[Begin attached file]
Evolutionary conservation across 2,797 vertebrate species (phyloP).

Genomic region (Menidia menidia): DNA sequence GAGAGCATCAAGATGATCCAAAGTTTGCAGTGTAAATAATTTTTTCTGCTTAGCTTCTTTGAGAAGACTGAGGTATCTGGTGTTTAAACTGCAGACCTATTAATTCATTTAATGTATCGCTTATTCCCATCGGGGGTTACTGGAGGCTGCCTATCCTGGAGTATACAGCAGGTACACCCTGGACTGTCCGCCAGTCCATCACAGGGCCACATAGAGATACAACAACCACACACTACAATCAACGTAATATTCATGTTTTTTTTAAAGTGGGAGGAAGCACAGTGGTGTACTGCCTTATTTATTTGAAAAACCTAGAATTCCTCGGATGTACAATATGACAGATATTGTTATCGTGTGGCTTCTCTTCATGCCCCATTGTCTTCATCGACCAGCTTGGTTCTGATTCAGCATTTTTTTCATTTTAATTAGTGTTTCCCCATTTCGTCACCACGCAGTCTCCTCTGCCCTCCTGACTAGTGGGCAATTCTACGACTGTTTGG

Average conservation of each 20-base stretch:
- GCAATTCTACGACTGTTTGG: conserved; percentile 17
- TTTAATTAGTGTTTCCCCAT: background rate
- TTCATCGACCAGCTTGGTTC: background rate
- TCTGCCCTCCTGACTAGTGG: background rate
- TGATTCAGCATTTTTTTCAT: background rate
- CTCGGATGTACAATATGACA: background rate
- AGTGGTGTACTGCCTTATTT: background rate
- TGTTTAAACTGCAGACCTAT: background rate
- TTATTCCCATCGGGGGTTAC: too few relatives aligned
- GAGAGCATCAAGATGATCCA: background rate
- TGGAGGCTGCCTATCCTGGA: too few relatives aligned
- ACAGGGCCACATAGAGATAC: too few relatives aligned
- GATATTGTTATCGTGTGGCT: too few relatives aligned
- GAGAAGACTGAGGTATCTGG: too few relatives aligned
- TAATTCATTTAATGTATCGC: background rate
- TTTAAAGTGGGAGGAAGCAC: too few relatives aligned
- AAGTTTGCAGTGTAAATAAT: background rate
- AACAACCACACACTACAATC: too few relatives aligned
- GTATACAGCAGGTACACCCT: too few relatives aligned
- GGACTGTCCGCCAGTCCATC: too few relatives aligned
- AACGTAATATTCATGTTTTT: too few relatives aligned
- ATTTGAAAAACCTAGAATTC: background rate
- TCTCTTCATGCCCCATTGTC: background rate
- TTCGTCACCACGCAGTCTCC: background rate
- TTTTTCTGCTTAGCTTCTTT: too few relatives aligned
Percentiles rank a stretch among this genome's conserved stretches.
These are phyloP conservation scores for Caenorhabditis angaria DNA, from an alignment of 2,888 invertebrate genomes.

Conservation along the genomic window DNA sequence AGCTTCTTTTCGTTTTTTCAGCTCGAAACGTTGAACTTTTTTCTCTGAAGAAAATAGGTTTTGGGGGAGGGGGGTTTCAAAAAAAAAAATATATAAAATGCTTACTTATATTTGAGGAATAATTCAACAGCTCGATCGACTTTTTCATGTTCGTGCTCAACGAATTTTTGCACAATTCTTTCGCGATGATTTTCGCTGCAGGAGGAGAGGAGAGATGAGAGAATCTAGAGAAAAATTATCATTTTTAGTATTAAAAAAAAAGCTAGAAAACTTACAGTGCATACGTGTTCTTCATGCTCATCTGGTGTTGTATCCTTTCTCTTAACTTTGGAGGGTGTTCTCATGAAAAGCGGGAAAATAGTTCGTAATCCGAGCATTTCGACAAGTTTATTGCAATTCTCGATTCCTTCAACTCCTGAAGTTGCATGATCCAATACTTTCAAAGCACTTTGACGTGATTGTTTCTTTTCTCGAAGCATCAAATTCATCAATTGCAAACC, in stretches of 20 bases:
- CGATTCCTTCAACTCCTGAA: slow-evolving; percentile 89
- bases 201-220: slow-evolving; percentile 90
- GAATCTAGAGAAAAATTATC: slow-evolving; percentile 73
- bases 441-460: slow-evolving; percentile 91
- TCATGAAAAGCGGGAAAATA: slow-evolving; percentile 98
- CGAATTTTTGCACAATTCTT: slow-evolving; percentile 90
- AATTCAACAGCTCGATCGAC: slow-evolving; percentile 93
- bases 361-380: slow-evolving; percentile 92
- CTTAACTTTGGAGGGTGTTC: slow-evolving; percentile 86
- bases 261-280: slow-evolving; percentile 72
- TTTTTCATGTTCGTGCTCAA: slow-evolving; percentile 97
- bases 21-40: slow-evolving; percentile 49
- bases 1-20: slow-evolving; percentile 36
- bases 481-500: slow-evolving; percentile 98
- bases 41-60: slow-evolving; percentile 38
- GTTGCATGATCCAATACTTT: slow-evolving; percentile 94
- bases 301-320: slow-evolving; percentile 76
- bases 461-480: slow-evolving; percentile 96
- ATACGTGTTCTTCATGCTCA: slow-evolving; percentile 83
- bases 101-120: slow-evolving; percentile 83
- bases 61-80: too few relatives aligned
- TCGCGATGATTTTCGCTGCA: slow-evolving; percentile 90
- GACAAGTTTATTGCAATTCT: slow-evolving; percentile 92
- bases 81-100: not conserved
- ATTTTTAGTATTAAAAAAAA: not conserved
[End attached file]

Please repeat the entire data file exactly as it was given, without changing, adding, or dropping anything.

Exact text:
Evolutionary conservation across 2,797 vertebrate species (phyloP).

Genomic region (Menidia menidia): DNA sequence GAGAGCATCAAGATGATCCAAAGTTTGCAGTGTAAATAATTTTTTCTGCTTAGCTTCTTTGAGAAGACTGAGGTATCTGGTGTTTAAACTGCAGACCTATTAATTCATTTAATGTATCGCTTATTCCCATCGGGGGTTACTGGAGGCTGCCTATCCTGGAGTATACAGCAGGTACACCCTGGACTGTCCGCCAGTCCATCACAGGGCCACATAGAGATACAACAACCACACACTACAATCAACGTAATATTCATGTTTTTTTTAAAGTGGGAGGAAGCACAGTGGTGTACTGCCTTATTTATTTGAAAAACCTAGAATTCCTCGGATGTACAATATGACAGATATTGTTATCGTGTGGCTTCTCTTCATGCCCCATTGTCTTCATCGACCAGCTTGGTTCTGATTCAGCATTTTTTTCATTTTAATTAGTGTTTCCCCATTTCGTCACCACGCAGTCTCCTCTGCCCTCCTGACTAGTGGGCAATTCTACGACTGTTTGG

Average conservation of each 20-base stretch:
- GCAATTCTACGACTGTTTGG: conserved; percentile 17
- TTTAATTAGTGTTTCCCCAT: background rate
- TTCATCGACCAGCTTGGTTC: background rate
- TCTGCCCTCCTGACTAGTGG: background rate
- TGATTCAGCATTTTTTTCAT: background rate
- CTCGGATGTACAATATGACA: background rate
- AGTGGTGTACTGCCTTATTT: background rate
- TGTTTAAACTGCAGACCTAT: background rate
- TTATTCCCATCGGGGGTTAC: too few relatives aligned
- GAGAGCATCAAGATGATCCA: background rate
- TGGAGGCTGCCTATCCTGGA: too few relatives aligned
- ACAGGGCCACATAGAGATAC: too few relatives aligned
- GATATTGTTATCGTGTGGCT: too few relatives aligned
- GAGAAGACTGAGGTATCTGG: too few relatives aligned
- TAATTCATTTAATGTATCGC: background rate
- TTTAAAGTGGGAGGAAGCAC: too few relatives aligned
- AAGTTTGCAGTGTAAATAAT: background rate
- AACAACCACACACTACAATC: too few relatives aligned
- GTATACAGCAGGTACACCCT: too few relatives aligned
- GGACTGTCCGCCAGTCCATC: too few relatives aligned
- AACGTAATATTCATGTTTTT: too few relatives aligned
- ATTTGAAAAACCTAGAATTC: background rate
- TCTCTTCATGCCCCATTGTC: background rate
- TTCGTCACCACGCAGTCTCC: background rate
- TTTTTCTGCTTAGCTTCTTT: too few relatives aligned
Percentiles rank a stretch among this genome's conserved stretches.
These are phyloP conservation scores for Caenorhabditis angaria DNA, from an alignment of 2,888 invertebrate genomes.

Conservation along the genomic window DNA sequence AGCTTCTTTTCGTTTTTTCAGCTCGAAACGTTGAACTTTTTTCTCTGAAGAAAATAGGTTTTGGGGGAGGGGGGTTTCAAAAAAAAAAATATATAAAATGCTTACTTATATTTGAGGAATAATTCAACAGCTCGATCGACTTTTTCATGTTCGTGCTCAACGAATTTTTGCACAATTCTTTCGCGATGATTTTCGCTGCAGGAGGAGAGGAGAGATGAGAGAATCTAGAGAAAAATTATCATTTTTAGTATTAAAAAAAAAGCTAGAAAACTTACAGTGCATACGTGTTCTTCATGCTCATCTGGTGTTGTATCCTTTCTCTTAACTTTGGAGGGTGTTCTCATGAAAAGCGGGAAAATAGTTCGTAATCCGAGCATTTCGACAAGTTTATTGCAATTCTCGATTCCTTCAACTCCTGAAGTTGCATGATCCAATACTTTCAAAGCACTTTGACGTGATTGTTTCTTTTCTCGAAGCATCAAATTCATCAATTGCAAACC, in stretches of 20 bases:
- CGATTCCTTCAACTCCTGAA: slow-evolving; percentile 89
- bases 201-220: slow-evolving; percentile 90
- GAATCTAGAGAAAAATTATC: slow-evolving; percentile 73
- bases 441-460: slow-evolving; percentile 91
- TCATGAAAAGCGGGAAAATA: slow-evolving; percentile 98
- CGAATTTTTGCACAATTCTT: slow-evolving; percentile 90
- AATTCAACAGCTCGATCGAC: slow-evolving; percentile 93
- bases 361-380: slow-evolving; percentile 92
- CTTAACTTTGGAGGGTGTTC: slow-evolving; percentile 86
- bases 261-280: slow-evolving; percentile 72
- TTTTTCATGTTCGTGCTCAA: slow-evolving; percentile 97
- bases 21-40: slow-evolving; percentile 49
- bases 1-20: slow-evolving; percentile 36
- bases 481-500: slow-evolving; percentile 98
- bases 41-60: slow-evolving; percentile 38
- GTTGCATGATCCAATACTTT: slow-evolving; percentile 94
- bases 301-320: slow-evolving; percentile 76
- bases 461-480: slow-evolving; percentile 96
- ATACGTGTTCTTCATGCTCA: slow-evolving; percentile 83
- bases 101-120: slow-evolving; percentile 83
- bases 61-80: too few relatives aligned
- TCGCGATGATTTTCGCTGCA: slow-evolving; percentile 90
- GACAAGTTTATTGCAATTCT: slow-evolving; percentile 92
- bases 81-100: not conserved
- ATTTTTAGTATTAAAAAAAA: not conserved